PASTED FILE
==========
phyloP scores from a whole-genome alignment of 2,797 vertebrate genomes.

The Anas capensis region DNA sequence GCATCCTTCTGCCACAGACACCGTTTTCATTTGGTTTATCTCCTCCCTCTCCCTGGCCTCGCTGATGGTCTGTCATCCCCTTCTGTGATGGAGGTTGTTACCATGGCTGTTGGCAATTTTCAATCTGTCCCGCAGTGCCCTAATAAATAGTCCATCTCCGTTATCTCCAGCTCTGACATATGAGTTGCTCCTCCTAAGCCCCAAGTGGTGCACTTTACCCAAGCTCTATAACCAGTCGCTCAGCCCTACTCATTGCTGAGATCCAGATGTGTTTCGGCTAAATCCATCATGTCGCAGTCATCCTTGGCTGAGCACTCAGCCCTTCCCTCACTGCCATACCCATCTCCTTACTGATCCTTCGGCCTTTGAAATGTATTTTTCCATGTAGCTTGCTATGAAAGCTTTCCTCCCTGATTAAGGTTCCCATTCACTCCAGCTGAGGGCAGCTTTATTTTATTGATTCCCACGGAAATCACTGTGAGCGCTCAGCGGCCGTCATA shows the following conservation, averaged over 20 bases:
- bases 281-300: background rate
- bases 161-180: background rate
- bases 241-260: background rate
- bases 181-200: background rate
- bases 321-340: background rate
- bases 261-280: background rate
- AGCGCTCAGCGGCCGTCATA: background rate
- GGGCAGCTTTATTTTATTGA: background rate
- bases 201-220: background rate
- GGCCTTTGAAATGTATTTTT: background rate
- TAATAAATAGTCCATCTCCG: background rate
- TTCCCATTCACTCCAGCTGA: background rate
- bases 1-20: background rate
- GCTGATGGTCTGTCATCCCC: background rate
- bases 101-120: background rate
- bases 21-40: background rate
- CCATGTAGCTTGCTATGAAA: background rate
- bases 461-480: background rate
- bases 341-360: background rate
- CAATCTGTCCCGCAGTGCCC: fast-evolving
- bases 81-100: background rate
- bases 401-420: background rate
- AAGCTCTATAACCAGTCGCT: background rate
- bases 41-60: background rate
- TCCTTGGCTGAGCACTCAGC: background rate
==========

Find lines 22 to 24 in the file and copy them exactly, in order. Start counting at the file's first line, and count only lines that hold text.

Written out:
- CAATCTGTCCCGCAGTGCCC: fast-evolving
- bases 81-100: background rate
- bases 401-420: background rate